Planet, Profits & Pot: Regenerative Farming Can Be Cheaper Than Traditional Methods
Contrary to popular belief, regenerative farming practices can actually be more affordable for cannabis farmers.
In 2002, a Nobel Peace Prize-winning plant breeder named Norman Borlaug lent his authority to a controversial critique of regenerative farming: “We aren’t going to feed 6 billion people with organic fertilizer,” he said. “If we tried to do it, we would level most of our forests and many of those lands would be productive only for a short period of time.”
Since the 1970s, experts such as Borlaug have argued that regenerative farming methods — holistic practices that go beyond organic by also improving soil and ecosystem biodiversity — can’t produce comparable yields to conventional agriculture. They argue that this yield gap makes regenerative farming less beneficial to the environment than its proponents claim and they say it’s far too expensive to be a worthwhile undertaking. In the 1970s, the U.S. Secretary of Agriculture Earl Butz even took the argument so far as to declare, “Before we go back to organic agriculture in this country, somebody must decide which 50 million Americans we are going to let starve or go hungry.”
While the cannabis industry has reached a wider consensus on the benefits of regenerative farming thanks to its thriving craft cannabis subculture, it has still faced its fair share of skeptics. When California announced it would be strictly regulating the pesticides available for use on cannabis and the residual amounts of chemicals allowed on the bud, many growers said the new clean cannabis bar was raised to an impossibly high level that would destroy a farmer’s bottom line.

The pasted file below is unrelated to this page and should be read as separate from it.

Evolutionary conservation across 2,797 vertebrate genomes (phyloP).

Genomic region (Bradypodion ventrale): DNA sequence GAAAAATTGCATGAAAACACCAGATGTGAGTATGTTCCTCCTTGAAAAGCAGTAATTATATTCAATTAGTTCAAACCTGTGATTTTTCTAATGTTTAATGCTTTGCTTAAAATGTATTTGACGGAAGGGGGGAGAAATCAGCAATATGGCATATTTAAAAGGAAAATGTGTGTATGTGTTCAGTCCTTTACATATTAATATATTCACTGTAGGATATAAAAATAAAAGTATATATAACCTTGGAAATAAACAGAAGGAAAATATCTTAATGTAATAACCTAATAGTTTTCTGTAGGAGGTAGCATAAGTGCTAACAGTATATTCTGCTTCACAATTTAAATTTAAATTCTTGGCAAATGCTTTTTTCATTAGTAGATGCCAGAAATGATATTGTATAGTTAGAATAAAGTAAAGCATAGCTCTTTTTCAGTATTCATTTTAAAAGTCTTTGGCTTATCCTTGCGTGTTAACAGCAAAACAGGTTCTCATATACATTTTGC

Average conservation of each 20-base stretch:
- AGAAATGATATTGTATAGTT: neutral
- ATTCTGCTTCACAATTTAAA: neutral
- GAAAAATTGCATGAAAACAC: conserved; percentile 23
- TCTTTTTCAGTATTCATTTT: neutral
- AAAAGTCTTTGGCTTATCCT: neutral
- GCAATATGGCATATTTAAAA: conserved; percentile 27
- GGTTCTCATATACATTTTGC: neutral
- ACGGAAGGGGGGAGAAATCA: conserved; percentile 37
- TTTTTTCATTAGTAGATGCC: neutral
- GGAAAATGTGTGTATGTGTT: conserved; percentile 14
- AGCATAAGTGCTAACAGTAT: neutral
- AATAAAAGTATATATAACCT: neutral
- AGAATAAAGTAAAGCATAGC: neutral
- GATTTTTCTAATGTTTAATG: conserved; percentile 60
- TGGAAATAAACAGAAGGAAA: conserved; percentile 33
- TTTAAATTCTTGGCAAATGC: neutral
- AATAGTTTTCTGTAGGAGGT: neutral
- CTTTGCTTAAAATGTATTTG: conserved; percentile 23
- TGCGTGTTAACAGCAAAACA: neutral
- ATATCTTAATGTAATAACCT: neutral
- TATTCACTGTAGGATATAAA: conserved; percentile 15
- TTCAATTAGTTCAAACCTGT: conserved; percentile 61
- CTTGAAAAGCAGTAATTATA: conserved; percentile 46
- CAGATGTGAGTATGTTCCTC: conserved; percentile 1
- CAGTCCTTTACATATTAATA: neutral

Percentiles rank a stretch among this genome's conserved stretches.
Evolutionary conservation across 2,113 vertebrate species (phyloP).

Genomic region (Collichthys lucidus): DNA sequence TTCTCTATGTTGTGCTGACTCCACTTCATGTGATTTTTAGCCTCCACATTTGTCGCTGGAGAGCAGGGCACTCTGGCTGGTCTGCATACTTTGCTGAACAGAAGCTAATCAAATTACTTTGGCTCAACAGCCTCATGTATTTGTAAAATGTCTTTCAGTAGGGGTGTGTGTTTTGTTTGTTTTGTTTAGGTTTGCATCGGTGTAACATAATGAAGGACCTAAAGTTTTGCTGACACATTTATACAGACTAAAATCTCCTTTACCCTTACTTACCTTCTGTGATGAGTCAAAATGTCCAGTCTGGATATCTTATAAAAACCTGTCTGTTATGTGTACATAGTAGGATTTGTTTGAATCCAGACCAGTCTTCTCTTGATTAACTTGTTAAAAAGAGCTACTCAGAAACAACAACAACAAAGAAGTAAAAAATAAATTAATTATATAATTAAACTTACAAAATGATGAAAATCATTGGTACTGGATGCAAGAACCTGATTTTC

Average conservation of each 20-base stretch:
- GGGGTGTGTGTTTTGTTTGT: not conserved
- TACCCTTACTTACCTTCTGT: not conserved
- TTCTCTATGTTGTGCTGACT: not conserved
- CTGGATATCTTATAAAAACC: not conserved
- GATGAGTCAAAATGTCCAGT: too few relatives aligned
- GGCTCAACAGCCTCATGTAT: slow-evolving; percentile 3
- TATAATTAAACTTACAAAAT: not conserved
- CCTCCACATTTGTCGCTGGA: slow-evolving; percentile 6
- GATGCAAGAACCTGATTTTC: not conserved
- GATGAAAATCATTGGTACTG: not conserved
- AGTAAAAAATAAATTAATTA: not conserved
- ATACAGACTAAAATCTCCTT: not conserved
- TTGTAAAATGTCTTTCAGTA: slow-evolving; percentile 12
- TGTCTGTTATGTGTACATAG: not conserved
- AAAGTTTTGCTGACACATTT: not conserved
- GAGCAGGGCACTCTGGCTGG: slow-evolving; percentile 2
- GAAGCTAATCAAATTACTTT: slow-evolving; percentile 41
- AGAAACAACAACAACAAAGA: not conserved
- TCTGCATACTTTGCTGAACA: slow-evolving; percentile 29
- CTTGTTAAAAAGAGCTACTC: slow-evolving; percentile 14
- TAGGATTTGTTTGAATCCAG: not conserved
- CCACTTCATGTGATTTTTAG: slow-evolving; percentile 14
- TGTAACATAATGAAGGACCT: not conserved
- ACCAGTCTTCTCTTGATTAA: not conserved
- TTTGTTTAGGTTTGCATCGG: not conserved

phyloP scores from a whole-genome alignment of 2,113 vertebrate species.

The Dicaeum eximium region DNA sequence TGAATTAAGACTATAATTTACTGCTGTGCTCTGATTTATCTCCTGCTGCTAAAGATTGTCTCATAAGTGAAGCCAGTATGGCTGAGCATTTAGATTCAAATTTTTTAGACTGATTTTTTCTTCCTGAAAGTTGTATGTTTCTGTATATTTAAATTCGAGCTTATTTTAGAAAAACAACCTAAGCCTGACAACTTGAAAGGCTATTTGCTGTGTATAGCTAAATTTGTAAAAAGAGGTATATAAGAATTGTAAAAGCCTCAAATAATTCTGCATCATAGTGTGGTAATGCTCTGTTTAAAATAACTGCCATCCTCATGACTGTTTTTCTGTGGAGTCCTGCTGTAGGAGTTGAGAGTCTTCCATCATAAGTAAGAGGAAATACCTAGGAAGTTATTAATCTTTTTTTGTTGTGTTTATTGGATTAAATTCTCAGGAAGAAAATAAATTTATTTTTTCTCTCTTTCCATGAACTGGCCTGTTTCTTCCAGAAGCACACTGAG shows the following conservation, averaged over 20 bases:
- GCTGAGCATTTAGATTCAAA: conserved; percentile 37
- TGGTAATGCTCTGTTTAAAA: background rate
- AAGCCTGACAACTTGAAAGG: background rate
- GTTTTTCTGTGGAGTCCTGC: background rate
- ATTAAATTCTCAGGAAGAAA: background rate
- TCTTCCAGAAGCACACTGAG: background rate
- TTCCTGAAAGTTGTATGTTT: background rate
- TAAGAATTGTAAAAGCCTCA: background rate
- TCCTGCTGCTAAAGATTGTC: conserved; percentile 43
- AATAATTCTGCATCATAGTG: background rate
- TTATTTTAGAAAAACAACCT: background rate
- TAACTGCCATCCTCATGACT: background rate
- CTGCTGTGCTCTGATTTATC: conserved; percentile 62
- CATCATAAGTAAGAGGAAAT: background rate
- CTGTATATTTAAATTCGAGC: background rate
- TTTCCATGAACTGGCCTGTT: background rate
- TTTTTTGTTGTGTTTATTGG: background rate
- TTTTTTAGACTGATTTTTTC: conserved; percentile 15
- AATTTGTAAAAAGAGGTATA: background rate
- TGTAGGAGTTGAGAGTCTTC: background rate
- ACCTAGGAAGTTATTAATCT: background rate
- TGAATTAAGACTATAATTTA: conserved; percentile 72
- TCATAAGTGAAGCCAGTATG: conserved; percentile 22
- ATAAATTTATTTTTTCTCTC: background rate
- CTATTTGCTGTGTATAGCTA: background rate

But a significant amount of research, both on the traditional agricultural industry and the cannabis industry, shows these skeptics aren’t considering the long-term picture. Not only have multiple studies shown that regenerative farming methods yield comparable amounts of healthy buds and other crops, but, over time, these methods can actually be easier and cheaper.
Reducing Costs by Developing the Soil
“If you do it right in a regenerative system, and there are plenty of folks who do it right, you can reduce costs way below a salt-based or fertilizer-based system,” says Jeff Lowenfels, a regenerative farmer and renowned author behind the books “Teaming with Microbes,” “Teaming with Fungi” and “Teaming with Nutrients.”
Lowenfels’ books have been a major inspiration behind Cascade Gnome Farms, a 30,000-square-foot regenerative cannabis garden near Moses Lake, Washington. The farm’s owner and grower, Marcus Jasperson, says after some trial and error, he’s been able to build a profitable business.
“The less you use chemicals and the more you focus on building a sustainable ecosystem, the less labor and less inputs you need to put onto your farm,” says Jasperson. “My regenerative soil technique is really comprised of my want and need to keep my costs down — and then my desire to not use chemicals.”